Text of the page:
of Python 2.

> > 120917 Marc Joliet wrote:
> >> print(' ',eval(expression))
>
> That does the calculation, but the output is wrongly formatted :
>
> 514 bin> pycalc1 2+3
> (' ', 5)

This is because Marc's code is syntactically invalid for Python 3. It
is acceptable to Python 2, but does not do what you want; but it won't
work at all under Python 3.

It is clear that you have not taken my advice to use the -3 run-time
option in your hash-bang line. At the risk of blowing my own trumpet,
that was *extremely sound* advice; you should really take it. It would
have revealed the problems with the above code during the Python
interpreter's initial scan of the code. I'll repeat it:
!#/usr/bin/python2 -3
This will perform a Python 3 syntax check, even under Python 2. It
will identify any going-forward issues for your Python script(s).
--
Regards,

Dave [RLU #314465]
*-*-*-*-*-*-*-*-*-*-*-*-*-*-*-*-*-*-*-*-*-*-*-*-*-*-*-*-*-*-*-*-*-*-*-*
dwnoon@ntlworld.com (David W Noon)
*-*-*-*-*-*-*-*-*-*-*-*-*-*-*-*-*-*-*-*-*-*-*-*-*-*-*-*-*-*-*-*-*-*-*-*
 
Old 09-18-2012, 07:36 AM
Marc Joliet
 
Default new machine : suddenly Python 3 appears

Am Mon, 17 Sep 2012 23:27:34 +0100
schrieb David W Noon <dwnoon@ntlworld.com>:

> On Mon, 17 Sep 2012 17:17:47 -0400, Philip Webb wrote about Re:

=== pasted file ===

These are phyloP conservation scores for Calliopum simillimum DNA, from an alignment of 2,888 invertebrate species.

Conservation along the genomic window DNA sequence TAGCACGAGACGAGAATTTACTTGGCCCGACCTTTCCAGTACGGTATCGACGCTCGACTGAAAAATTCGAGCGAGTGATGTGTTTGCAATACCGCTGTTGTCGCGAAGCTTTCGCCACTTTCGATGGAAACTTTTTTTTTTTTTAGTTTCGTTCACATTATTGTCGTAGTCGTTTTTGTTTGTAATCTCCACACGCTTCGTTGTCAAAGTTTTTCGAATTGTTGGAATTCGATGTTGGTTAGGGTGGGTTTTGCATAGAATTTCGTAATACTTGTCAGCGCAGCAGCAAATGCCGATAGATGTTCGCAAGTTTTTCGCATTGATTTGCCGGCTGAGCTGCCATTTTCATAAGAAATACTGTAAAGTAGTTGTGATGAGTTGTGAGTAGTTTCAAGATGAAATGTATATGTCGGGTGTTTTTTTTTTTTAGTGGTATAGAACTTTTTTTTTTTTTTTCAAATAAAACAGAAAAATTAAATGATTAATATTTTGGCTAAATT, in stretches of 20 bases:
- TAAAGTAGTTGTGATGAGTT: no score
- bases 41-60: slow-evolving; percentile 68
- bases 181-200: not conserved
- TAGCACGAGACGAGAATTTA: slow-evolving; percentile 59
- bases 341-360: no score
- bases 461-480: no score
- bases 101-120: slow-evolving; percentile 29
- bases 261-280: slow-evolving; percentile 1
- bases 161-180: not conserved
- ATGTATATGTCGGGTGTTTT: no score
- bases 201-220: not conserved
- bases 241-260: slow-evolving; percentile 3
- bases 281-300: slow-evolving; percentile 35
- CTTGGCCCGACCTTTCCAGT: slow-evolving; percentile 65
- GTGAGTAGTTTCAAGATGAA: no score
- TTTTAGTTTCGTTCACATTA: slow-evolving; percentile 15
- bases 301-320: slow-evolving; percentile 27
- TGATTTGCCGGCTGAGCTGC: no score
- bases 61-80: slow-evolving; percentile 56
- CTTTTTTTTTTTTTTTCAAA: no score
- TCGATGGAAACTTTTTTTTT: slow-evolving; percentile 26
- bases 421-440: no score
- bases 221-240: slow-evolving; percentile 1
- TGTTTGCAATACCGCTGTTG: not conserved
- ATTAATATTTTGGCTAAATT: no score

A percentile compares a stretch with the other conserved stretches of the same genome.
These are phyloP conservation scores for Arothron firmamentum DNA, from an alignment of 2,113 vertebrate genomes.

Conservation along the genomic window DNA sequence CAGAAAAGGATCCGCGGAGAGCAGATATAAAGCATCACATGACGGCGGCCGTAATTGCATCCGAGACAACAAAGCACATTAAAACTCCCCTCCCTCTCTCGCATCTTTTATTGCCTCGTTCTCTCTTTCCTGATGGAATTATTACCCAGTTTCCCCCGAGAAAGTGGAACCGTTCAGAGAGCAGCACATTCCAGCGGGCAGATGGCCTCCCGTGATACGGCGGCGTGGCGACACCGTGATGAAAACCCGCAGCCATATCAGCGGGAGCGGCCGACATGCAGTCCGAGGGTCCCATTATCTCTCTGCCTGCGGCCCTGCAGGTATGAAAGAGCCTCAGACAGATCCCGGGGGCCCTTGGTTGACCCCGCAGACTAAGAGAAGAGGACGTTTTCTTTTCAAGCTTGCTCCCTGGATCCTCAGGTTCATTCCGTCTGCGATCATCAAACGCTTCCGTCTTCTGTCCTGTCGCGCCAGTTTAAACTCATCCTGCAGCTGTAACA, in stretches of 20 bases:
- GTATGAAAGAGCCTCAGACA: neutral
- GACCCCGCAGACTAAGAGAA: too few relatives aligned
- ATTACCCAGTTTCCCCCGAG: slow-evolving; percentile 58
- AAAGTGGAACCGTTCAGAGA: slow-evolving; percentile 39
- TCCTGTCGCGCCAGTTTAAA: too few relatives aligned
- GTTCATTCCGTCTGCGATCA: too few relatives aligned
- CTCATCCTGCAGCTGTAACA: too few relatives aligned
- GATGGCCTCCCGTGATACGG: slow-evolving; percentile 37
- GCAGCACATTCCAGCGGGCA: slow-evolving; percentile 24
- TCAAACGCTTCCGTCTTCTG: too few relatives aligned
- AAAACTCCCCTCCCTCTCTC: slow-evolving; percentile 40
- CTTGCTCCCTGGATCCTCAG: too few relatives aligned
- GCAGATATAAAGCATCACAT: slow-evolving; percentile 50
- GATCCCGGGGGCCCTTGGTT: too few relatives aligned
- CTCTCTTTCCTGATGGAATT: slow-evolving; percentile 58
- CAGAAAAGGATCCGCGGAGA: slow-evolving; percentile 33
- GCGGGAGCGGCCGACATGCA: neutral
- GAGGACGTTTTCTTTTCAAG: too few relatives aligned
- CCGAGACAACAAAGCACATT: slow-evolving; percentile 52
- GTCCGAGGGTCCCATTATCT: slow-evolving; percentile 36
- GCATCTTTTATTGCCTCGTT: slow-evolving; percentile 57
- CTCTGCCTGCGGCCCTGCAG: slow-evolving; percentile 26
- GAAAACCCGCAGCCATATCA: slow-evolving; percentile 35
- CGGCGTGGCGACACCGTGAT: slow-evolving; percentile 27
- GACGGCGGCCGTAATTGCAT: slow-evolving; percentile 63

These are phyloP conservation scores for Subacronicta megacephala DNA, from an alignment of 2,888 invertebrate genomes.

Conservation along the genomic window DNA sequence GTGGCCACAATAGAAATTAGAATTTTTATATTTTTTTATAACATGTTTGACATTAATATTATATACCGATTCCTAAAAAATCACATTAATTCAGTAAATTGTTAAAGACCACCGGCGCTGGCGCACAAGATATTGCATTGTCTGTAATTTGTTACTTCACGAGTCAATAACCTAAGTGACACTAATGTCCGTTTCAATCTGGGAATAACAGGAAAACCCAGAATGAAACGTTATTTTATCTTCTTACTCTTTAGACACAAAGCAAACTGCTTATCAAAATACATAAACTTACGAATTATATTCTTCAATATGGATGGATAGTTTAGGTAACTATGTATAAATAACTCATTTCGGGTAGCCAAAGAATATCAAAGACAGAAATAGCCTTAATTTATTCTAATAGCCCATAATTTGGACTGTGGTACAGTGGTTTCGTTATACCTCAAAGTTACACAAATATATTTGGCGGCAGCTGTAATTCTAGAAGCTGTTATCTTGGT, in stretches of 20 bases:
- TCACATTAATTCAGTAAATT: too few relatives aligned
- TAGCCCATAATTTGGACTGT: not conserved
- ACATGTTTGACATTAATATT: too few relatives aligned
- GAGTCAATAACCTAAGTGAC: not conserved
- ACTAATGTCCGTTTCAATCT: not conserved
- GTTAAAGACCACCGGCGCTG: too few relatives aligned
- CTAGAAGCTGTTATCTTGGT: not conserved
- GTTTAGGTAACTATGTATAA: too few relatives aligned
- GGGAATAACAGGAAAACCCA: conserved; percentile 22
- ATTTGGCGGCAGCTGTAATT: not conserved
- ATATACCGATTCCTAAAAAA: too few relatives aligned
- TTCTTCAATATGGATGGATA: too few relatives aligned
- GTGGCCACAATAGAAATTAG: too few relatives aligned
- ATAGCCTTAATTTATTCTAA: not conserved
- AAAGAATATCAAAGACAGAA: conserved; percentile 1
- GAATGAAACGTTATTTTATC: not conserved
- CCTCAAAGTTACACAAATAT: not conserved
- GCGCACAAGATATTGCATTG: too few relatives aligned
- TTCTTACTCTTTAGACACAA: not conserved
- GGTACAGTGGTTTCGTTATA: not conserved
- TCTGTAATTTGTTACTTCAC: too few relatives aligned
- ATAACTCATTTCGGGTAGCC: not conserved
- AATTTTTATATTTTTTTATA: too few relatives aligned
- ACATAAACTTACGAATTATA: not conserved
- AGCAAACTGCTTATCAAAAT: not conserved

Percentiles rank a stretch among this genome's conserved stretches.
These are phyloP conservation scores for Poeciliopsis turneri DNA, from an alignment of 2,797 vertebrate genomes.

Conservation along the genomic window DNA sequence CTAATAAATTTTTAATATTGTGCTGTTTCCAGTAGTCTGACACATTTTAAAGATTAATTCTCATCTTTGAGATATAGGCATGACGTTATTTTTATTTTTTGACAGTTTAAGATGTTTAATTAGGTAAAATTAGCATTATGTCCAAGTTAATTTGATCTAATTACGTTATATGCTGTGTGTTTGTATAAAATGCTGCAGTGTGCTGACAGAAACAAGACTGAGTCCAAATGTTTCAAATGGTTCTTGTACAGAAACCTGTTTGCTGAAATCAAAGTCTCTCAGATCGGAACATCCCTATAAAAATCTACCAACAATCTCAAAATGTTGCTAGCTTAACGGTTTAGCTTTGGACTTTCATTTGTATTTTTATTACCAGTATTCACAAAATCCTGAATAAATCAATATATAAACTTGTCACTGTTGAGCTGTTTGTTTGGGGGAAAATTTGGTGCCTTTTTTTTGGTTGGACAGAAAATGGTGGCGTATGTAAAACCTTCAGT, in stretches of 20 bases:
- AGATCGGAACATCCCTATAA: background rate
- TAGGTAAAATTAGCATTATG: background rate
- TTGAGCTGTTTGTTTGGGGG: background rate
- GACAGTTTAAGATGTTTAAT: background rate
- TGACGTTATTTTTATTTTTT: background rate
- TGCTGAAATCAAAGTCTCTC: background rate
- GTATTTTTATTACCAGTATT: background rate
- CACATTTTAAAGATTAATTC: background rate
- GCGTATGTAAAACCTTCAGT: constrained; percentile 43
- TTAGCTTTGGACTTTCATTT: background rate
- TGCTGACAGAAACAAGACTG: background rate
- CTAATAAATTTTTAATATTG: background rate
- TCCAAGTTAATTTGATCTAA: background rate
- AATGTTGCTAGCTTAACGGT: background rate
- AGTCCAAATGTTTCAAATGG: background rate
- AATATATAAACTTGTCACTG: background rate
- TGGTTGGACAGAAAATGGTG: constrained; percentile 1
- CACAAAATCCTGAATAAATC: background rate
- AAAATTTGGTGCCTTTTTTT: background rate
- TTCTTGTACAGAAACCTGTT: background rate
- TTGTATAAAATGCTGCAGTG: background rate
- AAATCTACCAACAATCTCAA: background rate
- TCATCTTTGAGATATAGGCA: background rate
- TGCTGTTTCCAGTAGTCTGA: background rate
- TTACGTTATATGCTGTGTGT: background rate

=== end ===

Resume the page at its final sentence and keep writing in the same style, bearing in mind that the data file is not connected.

> [gentoo-user] new machine : suddenly Python 3 appears:
>
> > 120917 Philip Webb wrote:
> > > 120917 David W Noon wrote:
> > >> print(' {0}'.format(eval(expression)))
> >
> > That works properly with Python2 in this machine ;
> > I'll check it with Python3 later in the new machine.
>
> That *is* Python 3 syntax. It is also accepted under recent releases
> of Python 2.
>
> > > 120917 Marc Joliet wrote:
> > >> print(' ',eval(expression))
> >
> > That does the calculation, but the output is wrongly formatted :
> >
> > 514 bin> pycalc1 2+3
> > (' ', 5)
>
> This is because Marc's code is syntactically invalid for Python 3. It
> is acceptable to Python 2, but does not do what you want; but it won't
> work at all under Python 3.

No, he simply executed it using python2, hence he printed a tuple. My version
certainly prints the exact same output as the python2 version, *when executed
by python3*. You tried it out first, right? I certainly did.

Note that the only difference to your version is that yours does string
formatting via str.format(), which also exists in Python 2. That of course has